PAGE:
And granting our betters public venues where the common people are forced to listen, but not allowed to answer back, is hardly an open sharing of ideas. I think the political parities had a close and personal organizational experience that in the recent elections.
A one-way commencement address is one thing, a debate with various viewpoints is quite another. And so the University community did what people in a weaker position always tend to do when confronted with the unspeakable— they protested against it. And far too often, protests against what the public views as outrages are crushed. That is what happened to Occupy Wall Street.
And now the out of power liberal establishment asks, why are so few protesting? Duh.
In the case of Secretary Rice, the students and faculty thought that it was hypocrisy to award an honorary law degree to someone who had consciously worked to circumvent the law, encouraged an aggressive war on contrived evidence, and helped permit the use of torture in violation of our nation's long standing principles. Condoleezza Rice Declines to Speak at Rutgers after Student Protests.
"Rice signed off to give the CIA authority to conduct their torture tactics for gathering information from detainees as well. These are clearly human rights issues. By inviting her to speak and awarding her an honorary degree, we are encouraging and perpetuating a world that justifies torture and debases humanity."I found it highly hypocritical of the Republican legislator and the arch-conservative Post to phrase their own stand against high commencement fees in such an incorrect manner, and dare I say false news. The Post and the politician knew better. They just did not give a damn in making their point.
And it also fits their own political bias against public works, like Universities, and any thought of relief for students who are being crushed by debt at rates significantly higher than their parents just provided to Wall Street to bail those contemptible jokers out.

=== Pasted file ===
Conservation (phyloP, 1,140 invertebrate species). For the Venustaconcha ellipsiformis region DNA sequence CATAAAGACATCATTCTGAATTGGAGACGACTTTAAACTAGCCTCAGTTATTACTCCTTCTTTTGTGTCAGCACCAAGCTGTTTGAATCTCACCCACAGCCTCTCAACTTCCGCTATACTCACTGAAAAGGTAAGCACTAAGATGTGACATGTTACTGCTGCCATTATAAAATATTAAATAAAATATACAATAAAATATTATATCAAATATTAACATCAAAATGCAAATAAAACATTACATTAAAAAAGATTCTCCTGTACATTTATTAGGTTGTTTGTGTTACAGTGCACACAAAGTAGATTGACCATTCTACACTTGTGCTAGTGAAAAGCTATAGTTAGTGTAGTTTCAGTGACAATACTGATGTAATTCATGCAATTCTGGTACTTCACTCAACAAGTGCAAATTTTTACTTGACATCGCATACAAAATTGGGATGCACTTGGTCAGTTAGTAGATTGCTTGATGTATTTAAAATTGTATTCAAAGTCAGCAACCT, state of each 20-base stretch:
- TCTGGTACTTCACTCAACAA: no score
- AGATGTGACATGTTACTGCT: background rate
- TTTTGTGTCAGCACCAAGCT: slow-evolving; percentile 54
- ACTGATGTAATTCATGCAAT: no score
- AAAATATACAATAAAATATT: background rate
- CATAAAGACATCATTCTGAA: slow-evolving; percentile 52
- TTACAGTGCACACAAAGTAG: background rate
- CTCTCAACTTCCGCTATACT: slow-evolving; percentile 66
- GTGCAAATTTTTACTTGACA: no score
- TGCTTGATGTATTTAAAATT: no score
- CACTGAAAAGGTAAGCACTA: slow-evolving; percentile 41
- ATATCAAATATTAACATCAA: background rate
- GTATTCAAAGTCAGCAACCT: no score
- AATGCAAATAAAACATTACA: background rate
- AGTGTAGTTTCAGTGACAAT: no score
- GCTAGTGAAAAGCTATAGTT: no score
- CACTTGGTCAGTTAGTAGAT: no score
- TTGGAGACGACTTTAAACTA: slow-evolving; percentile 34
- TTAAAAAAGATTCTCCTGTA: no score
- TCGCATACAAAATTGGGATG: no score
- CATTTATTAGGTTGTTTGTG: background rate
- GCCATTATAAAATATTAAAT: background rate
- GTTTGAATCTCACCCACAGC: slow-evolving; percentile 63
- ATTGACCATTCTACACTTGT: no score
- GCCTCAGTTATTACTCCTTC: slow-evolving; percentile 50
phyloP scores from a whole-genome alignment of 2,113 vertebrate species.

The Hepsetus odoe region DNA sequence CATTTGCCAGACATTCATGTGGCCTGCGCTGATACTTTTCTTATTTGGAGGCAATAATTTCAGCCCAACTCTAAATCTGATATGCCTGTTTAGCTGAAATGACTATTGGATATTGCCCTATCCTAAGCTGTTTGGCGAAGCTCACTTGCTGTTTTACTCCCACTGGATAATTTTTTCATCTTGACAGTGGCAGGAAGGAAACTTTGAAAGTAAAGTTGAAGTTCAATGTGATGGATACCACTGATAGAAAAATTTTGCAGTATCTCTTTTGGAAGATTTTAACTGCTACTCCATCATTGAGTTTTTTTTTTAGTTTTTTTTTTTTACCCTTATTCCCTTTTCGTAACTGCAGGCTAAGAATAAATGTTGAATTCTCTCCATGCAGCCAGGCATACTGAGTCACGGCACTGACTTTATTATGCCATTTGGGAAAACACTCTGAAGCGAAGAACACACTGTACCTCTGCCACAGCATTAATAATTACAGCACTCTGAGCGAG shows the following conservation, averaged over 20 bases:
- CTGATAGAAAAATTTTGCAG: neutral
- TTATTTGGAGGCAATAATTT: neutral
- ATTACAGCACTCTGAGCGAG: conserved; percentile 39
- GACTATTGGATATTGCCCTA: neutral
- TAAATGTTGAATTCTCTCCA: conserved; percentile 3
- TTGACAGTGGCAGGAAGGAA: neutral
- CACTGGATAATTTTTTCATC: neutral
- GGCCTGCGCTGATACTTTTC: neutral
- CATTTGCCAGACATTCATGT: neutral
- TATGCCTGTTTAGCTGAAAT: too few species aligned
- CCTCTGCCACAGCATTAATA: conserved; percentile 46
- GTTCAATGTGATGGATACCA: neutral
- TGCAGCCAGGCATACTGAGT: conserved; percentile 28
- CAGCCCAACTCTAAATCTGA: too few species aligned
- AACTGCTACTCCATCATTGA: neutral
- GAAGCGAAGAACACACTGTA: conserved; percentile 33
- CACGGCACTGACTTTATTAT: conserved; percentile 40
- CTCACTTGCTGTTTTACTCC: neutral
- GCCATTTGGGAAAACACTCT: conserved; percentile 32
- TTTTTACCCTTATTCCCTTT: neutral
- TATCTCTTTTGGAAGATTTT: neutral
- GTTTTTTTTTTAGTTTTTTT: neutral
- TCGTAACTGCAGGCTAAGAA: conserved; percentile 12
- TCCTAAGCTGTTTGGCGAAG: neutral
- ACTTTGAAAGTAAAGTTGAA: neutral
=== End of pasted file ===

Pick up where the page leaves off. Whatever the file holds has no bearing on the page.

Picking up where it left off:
Moving along, 'liberal' economist Brad DeLong of the University of California at Berkeley history of economics penned a recent column cited over at the excellent Economist's View run by Mark Thoma. The title of Brad's column is The Need for a Reformation of Authority and Hierarchy Among Economists in the Public Sphere.
Ok I have to admit that the title alone got me into a cranky mood. Lately certain unrepentant members of that disgraced profession, some of whom claim to be the consciences of the liberal establishment, have been expressing concern about the disrepute of the 'experts' and the need to allow the technocrats to take control of policy and the economy.
Granted, they may look like the lesser of two evils in some cases, as in the current nascent administration, and in their own minds. But their policy consensus and economic recommendations of the past thirty years or so, starting with the Fed chairmanship of Alan Greenspan at least, only look good in their own selective memories. Brad DeLong, by the way, banned me from his site comments noting, 'Alan Greenspan never made a decision with which I disagreed.' Since then even Alan Greenspan has admitted he does not agree with some of his decisions, in a sniveling and sneaky kind of a non-apologetic way.
For everyone else this cycle of growing inequality, policy skews to the wealthy few, and asset bubbles and bust that serve as wealth transfer mechanisms has been particularly trying.